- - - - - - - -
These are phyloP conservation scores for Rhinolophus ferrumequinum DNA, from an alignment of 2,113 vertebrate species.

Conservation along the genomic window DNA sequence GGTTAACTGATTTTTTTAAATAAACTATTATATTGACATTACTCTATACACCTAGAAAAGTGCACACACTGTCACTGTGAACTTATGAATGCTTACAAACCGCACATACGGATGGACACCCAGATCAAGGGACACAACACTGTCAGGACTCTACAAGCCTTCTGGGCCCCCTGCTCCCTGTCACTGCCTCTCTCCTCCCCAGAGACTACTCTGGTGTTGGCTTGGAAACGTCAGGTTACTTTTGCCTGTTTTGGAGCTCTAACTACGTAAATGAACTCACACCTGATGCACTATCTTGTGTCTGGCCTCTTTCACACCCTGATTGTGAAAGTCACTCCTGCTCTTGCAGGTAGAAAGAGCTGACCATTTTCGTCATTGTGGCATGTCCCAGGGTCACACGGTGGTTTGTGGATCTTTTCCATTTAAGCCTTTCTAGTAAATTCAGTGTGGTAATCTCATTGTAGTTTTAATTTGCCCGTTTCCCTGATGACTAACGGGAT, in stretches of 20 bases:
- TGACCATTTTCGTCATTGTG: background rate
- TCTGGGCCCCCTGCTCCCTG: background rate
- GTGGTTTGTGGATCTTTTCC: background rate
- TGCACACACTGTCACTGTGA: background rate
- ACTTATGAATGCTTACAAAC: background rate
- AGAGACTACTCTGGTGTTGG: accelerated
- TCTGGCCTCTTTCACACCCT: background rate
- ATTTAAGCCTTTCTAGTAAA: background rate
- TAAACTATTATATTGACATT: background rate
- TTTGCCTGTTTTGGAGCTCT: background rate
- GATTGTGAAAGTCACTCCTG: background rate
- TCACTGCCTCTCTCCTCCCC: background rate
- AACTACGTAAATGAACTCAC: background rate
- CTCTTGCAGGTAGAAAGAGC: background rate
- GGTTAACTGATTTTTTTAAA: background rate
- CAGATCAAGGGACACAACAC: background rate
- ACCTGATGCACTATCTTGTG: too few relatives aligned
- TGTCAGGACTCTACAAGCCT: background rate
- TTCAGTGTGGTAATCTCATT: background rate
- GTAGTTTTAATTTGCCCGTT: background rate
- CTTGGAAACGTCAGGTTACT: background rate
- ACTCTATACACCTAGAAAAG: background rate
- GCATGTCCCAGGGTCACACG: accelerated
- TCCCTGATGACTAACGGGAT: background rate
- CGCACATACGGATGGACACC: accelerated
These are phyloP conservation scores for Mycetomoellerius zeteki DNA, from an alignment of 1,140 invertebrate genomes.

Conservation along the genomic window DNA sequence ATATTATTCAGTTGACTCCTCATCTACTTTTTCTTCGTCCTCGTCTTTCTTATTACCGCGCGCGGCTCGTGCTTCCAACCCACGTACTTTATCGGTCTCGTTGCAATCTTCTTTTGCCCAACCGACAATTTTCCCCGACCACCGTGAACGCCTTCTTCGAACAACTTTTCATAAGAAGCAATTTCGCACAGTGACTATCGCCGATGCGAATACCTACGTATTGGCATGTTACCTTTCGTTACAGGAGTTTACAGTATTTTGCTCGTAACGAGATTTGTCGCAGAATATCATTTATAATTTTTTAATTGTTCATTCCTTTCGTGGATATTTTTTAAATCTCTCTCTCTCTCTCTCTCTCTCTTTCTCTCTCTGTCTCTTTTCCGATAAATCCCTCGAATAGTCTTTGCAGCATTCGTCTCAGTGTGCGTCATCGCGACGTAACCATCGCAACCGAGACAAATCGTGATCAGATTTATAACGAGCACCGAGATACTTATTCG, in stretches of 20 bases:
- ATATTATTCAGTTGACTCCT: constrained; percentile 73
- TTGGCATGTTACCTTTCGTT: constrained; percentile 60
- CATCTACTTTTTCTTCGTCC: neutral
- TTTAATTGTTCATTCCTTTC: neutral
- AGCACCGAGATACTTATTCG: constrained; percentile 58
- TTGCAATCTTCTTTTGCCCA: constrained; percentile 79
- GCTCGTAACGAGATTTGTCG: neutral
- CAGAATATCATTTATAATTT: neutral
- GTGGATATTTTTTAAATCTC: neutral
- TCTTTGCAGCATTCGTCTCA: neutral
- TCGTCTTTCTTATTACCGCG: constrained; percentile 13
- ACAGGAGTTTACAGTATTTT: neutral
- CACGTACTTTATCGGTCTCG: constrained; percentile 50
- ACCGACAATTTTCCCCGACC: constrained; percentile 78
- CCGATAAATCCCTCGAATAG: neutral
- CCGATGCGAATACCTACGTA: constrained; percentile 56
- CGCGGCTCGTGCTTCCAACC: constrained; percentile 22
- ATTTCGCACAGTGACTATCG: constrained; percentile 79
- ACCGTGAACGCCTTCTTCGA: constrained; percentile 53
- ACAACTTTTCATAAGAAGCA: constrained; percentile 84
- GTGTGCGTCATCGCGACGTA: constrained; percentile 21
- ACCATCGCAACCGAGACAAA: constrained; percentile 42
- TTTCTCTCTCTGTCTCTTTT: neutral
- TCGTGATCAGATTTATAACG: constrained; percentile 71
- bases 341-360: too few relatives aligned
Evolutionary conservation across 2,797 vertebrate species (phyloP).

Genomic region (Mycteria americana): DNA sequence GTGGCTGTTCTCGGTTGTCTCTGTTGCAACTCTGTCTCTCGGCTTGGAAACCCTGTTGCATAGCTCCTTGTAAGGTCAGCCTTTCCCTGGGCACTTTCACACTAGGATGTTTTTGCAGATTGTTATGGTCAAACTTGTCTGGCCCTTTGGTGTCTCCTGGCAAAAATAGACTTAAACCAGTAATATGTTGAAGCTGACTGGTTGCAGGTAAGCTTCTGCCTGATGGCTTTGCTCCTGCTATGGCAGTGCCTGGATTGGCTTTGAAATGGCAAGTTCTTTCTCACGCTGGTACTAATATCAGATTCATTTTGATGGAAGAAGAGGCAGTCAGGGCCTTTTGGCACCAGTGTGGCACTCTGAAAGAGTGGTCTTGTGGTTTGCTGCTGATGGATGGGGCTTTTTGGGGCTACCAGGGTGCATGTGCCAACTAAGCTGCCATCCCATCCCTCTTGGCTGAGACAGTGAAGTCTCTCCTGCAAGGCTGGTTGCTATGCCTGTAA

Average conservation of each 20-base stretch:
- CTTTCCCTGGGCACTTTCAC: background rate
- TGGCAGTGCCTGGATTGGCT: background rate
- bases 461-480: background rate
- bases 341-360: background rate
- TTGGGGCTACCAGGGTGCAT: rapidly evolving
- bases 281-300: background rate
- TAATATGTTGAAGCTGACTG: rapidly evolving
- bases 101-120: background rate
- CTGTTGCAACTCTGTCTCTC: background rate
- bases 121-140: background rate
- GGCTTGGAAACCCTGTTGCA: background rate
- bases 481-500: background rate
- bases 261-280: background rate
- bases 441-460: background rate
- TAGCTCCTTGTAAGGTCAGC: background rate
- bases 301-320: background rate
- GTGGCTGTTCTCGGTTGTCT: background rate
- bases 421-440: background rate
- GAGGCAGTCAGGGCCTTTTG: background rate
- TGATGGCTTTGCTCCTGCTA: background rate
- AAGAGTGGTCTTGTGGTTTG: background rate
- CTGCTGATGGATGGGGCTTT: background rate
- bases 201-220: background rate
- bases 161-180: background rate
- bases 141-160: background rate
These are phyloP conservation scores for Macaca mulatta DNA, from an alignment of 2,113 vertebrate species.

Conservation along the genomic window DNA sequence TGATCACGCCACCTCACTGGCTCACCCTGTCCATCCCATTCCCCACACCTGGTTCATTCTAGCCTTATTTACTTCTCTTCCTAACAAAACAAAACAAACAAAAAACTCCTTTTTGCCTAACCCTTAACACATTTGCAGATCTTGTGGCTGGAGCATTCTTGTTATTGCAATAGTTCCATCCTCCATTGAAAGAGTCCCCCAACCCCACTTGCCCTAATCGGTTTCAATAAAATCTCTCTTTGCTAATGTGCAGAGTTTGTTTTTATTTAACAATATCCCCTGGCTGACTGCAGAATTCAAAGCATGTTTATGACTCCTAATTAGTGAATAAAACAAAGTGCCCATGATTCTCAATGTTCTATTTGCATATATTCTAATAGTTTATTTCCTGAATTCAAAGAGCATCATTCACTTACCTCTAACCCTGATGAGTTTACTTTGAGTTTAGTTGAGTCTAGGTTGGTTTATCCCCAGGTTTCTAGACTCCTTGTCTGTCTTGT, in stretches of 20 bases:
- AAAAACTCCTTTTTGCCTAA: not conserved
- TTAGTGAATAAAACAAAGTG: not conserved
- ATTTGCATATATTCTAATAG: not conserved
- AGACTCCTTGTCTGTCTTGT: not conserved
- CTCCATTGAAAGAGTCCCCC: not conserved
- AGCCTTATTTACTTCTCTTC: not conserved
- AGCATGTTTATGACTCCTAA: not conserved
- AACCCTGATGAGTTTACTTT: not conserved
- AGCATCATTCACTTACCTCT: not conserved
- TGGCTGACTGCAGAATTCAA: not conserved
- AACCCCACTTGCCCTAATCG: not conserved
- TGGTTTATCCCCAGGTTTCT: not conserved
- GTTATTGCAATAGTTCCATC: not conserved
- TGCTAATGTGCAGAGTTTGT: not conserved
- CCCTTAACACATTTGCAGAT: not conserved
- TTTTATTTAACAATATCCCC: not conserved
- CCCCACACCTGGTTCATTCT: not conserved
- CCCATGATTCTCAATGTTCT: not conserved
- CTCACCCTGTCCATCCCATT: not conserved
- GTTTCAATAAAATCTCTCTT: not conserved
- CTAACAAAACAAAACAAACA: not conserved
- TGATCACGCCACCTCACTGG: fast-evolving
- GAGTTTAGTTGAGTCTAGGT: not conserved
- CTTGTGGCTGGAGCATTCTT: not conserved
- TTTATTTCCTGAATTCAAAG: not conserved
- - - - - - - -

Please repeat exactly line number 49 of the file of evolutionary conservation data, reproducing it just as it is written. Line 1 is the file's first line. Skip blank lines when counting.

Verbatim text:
- ACAACTTTTCATAAGAAGCA: constrained; percentile 84